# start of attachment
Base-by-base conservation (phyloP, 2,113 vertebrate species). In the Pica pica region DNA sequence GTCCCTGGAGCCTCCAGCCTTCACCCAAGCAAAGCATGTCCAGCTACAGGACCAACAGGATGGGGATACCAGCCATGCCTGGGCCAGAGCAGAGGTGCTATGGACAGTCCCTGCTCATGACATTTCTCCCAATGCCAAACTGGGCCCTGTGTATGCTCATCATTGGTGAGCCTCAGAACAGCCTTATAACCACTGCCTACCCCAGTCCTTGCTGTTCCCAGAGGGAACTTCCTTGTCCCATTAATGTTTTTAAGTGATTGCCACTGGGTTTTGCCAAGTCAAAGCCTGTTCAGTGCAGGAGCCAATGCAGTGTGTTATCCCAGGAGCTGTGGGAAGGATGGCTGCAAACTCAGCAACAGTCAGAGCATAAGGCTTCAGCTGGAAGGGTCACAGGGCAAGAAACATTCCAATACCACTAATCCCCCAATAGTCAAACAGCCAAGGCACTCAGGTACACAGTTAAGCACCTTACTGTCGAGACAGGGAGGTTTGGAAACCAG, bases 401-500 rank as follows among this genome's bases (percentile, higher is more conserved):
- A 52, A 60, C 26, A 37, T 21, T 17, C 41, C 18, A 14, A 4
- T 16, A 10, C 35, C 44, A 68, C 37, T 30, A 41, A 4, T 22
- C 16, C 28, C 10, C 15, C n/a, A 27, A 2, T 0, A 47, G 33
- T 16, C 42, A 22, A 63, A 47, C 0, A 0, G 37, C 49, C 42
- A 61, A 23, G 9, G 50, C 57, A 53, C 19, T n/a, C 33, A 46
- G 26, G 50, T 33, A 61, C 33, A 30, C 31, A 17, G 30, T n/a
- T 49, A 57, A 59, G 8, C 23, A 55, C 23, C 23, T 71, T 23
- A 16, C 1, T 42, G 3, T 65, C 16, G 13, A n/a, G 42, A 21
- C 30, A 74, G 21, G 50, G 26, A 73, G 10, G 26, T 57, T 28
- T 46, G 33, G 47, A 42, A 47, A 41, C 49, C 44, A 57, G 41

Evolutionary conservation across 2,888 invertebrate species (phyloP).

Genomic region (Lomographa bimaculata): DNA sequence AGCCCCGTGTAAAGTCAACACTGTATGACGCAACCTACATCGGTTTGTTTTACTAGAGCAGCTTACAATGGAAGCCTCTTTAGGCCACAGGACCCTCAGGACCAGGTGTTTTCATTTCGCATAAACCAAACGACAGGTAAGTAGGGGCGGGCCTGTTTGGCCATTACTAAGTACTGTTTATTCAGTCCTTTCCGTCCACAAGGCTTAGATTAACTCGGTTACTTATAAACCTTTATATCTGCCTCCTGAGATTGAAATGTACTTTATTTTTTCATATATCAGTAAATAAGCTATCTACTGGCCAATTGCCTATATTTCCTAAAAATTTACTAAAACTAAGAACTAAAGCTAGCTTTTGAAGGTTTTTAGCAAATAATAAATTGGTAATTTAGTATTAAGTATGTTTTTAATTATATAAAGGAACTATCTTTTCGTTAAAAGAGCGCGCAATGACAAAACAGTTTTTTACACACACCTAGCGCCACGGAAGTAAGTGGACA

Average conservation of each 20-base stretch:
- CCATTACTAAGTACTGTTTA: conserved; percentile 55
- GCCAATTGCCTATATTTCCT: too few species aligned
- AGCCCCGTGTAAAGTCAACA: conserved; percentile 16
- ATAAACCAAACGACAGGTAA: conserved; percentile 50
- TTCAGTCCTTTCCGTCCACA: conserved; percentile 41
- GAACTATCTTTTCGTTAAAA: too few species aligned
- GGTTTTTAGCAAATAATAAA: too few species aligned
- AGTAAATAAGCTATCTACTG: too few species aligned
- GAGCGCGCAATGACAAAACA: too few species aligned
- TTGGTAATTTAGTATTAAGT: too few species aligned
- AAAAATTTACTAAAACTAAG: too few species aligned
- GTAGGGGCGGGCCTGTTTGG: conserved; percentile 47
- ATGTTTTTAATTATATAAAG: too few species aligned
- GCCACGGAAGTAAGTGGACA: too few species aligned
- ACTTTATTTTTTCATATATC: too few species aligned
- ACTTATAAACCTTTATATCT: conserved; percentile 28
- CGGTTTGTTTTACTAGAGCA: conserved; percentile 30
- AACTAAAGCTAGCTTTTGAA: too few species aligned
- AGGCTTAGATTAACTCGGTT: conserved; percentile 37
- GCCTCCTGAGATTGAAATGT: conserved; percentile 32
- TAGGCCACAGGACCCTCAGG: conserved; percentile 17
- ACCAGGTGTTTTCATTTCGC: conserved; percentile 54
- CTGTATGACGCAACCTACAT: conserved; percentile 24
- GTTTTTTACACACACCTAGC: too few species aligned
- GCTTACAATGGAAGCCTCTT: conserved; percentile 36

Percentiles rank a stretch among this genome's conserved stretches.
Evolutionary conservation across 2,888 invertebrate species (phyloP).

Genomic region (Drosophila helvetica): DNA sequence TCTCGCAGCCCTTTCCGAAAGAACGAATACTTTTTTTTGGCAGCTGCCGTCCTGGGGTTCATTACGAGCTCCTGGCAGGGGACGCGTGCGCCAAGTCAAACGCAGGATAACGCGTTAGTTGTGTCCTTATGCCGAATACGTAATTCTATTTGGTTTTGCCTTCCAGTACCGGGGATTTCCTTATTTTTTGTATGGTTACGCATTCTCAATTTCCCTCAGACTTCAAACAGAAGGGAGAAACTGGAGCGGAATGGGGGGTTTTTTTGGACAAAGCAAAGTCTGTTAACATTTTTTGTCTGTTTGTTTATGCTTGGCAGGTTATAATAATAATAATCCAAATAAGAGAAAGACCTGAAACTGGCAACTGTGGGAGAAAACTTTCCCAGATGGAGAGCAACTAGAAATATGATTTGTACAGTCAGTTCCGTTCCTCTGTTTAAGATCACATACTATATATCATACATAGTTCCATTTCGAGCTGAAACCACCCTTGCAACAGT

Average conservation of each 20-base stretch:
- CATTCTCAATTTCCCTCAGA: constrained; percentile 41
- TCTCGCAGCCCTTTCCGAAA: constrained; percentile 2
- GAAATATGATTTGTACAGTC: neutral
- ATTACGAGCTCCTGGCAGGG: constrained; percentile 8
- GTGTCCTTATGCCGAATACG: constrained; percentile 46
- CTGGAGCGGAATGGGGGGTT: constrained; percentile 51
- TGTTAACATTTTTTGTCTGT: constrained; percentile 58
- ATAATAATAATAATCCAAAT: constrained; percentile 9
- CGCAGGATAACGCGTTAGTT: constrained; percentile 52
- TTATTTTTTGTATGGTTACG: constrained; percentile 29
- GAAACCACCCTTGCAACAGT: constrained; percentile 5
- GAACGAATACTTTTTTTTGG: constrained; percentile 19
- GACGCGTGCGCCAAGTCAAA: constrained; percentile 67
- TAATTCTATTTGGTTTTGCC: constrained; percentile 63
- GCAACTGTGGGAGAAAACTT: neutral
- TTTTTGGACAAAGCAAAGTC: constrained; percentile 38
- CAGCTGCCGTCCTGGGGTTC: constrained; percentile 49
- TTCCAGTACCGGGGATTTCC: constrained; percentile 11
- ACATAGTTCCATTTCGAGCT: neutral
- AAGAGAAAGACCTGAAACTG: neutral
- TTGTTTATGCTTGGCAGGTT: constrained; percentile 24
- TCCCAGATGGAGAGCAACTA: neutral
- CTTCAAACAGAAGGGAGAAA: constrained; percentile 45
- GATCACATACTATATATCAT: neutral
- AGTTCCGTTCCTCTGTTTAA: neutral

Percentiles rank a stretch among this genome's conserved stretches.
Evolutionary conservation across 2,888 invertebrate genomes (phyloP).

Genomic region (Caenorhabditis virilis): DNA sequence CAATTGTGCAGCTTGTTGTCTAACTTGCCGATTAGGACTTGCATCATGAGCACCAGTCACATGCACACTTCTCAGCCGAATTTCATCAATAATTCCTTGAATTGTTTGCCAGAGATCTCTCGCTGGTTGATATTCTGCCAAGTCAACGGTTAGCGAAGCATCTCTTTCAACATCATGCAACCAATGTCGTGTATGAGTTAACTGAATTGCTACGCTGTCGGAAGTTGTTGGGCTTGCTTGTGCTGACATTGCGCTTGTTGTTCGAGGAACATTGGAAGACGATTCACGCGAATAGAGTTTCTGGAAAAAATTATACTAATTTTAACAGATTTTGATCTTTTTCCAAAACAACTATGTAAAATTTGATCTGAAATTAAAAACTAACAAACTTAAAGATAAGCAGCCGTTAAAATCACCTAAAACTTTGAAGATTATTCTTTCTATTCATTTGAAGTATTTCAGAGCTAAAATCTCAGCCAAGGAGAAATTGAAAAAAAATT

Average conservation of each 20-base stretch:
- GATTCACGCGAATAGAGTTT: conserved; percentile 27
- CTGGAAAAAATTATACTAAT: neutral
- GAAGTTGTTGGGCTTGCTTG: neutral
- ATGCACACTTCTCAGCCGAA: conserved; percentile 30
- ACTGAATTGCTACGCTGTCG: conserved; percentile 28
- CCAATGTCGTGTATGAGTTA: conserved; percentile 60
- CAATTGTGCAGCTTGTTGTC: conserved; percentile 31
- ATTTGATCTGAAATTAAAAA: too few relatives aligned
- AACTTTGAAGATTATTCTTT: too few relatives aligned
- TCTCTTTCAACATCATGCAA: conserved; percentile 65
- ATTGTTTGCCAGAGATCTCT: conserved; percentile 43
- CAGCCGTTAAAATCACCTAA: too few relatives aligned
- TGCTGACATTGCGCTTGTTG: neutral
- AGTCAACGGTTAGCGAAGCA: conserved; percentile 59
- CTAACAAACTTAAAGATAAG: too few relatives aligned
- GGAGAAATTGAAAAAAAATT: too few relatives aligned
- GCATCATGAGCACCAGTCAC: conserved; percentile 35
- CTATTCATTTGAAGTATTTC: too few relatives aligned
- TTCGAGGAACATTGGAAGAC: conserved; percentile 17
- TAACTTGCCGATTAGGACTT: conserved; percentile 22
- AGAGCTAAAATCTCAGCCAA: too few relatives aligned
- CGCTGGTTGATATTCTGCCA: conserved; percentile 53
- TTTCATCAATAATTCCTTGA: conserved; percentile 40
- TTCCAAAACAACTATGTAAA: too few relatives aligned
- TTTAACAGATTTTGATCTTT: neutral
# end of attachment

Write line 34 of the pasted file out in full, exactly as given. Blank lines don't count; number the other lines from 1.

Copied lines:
- GCCTCCTGAGATTGAAATGT: conserved; percentile 32